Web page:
As a backup QB at Wisconsin, Rust’s main responsibility was in daily practice sessions on the “scout team”, where he played the role of the upcoming week’s opposing QB against the first-team defense. “One quarterback that comes to mind right away would be Nebraska’s Taylor Martinez,” Rust said of the players he emulated.

“It was an added bonus to be able to play football there,” said Rust of Wisconsin, and who will return to the university, but not the football team, to complete his undergraduate studies. “There were a few colleges interested in me during my junior year of high school but then I injured my knee the summer going into my last year of high school and everything kind of fell off the table. The schools that were looking at me were the Ivy League schools out east, and maybe I wasn’t quite the talent caliber to get a Division 1 scholarship. But I talked to Wisconsin late in the year and they gave me a shot.”

Rust’s decision to swap America’s Midwest for the West Country was very academically motivated. “I wanted to get away and travel, but it was primarily the quality of the school that brought me here,” noted Rust.

After agreeing to play for the Cuda, Rust says he was unsure of what to expect but is enjoying the competitive nature of the British university league. After half a season, the Cuda are one of five south west conference teams still in the playoff hunt.

“I didn’t know what to expect at first. I didn’t know if it was going to be like high school, if I was going to underestimate people, or if they were going to show up with more depth than I expected. But it’s been a very solid level of competition. Everybody has given us a great game and there haven’t really been any days where we could just show up and not try and still go out and win.”

Bristol Barracuda head coach Jimmy Anderson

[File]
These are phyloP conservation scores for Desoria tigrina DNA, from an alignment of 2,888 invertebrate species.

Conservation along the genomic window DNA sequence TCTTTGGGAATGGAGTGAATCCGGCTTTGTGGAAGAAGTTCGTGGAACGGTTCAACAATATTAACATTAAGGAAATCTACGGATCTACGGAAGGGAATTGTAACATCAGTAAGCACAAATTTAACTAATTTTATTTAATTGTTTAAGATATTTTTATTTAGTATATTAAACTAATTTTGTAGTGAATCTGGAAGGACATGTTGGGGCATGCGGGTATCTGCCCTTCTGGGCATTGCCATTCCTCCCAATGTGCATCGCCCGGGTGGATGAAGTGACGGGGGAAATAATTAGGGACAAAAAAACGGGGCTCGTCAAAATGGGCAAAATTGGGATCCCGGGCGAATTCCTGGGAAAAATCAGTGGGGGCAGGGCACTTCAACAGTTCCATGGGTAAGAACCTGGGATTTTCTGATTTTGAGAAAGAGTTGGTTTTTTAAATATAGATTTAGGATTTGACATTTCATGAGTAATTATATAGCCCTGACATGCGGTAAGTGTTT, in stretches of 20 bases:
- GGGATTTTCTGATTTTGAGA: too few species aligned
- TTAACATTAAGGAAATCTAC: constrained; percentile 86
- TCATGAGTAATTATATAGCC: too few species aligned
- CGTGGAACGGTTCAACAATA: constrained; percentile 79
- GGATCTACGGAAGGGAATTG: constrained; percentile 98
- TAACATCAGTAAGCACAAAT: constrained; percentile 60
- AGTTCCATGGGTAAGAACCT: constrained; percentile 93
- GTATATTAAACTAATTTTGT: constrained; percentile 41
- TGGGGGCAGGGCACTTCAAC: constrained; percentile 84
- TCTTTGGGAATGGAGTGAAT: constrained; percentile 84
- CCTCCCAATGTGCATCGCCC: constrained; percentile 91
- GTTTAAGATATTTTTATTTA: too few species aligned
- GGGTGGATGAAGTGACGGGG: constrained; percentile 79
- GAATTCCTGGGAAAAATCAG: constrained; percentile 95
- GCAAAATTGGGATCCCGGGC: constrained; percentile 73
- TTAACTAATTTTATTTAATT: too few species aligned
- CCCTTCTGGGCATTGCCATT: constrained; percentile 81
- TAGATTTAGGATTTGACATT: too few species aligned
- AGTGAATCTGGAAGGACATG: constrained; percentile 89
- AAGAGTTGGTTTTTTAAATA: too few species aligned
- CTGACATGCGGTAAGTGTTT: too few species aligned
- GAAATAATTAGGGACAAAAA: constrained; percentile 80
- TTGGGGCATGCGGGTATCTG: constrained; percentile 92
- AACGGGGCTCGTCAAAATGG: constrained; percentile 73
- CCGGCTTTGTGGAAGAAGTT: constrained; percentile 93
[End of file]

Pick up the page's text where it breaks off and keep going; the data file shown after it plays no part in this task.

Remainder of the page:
Bristol Barracuda head coach Jimmy Anderson

“It’s definitely a higher level than in high school. Back home, I grew up playing football since I was five, six, seven-years-old, having a football in my hand rather than a rugby ball in my hand or a soccer ball at my feet. So I think back home everyone’s a little more natural with it and there’s a greater fluidity to it. But the effort is well beyond what it was in high school, and I think they have more of a love for the game because the sport is not taken for granted here.”

Cuda head coach Jimmy Anderson says “other than a big arm and a weird accent”, Rust is just another member of the team. Still, he admits to being excited by what the NCAA-schooled QB offers the team.

“He opens up more options for us and more advanced ways of thinking. Bristol University students are pretty smart too, so they pick up things pretty quickly. It’s been pretty fun for me as an offensive coordinator as well to have a new ‘toy’ to play with and call all the fun stuff.”

The second-year head coach, who has 17 seasons playing and coaching behind him, says Rust has had to adapt to keeping things simple but has proved to be a reassuring presence on the field. “Having a playbook that’s a quarter of the size that he’s accustomed to must be a little frustrating sometimes, but it is what it is and he’s opened us up a lot more and we can do a lot more things than before. Many British quarterbacks can throw a ball 40 yards downfield, but it’s the checks at the line, the confidence we now have in the passing game, and things like that make the difference.”

Perhaps no player on the field has a closer relationship with the QB than Dave Johnson, the team’s center and fourth-year lineman. Johnson says Rust has boosted the entire team’s confidence. “As a player he’s fantastic. As a teammate he’s great. He really helps us develop as a team and we all play at a better level by having him here.”

It’s been a great exchange for both parties: Rust gets to enjoy the experience of playing American football in Europe, while the Barracuda benefit from his talent, knowledge, and enthusiasm for the game. It’s sure to make for an exciting finish to the season.


Twm Owen is a Welsh-based weekly newspaper journalist, blogger, sports nut, and American Football enthusiast. He played youth football with the Cardiff Mets and Tiger Bay Warriors in the Welsh capital and was a proud understudy to the starting quarterback, his older brother. You can follow Twm on Twitter (@NewsatTwm), on Facebook, or check out his blog here.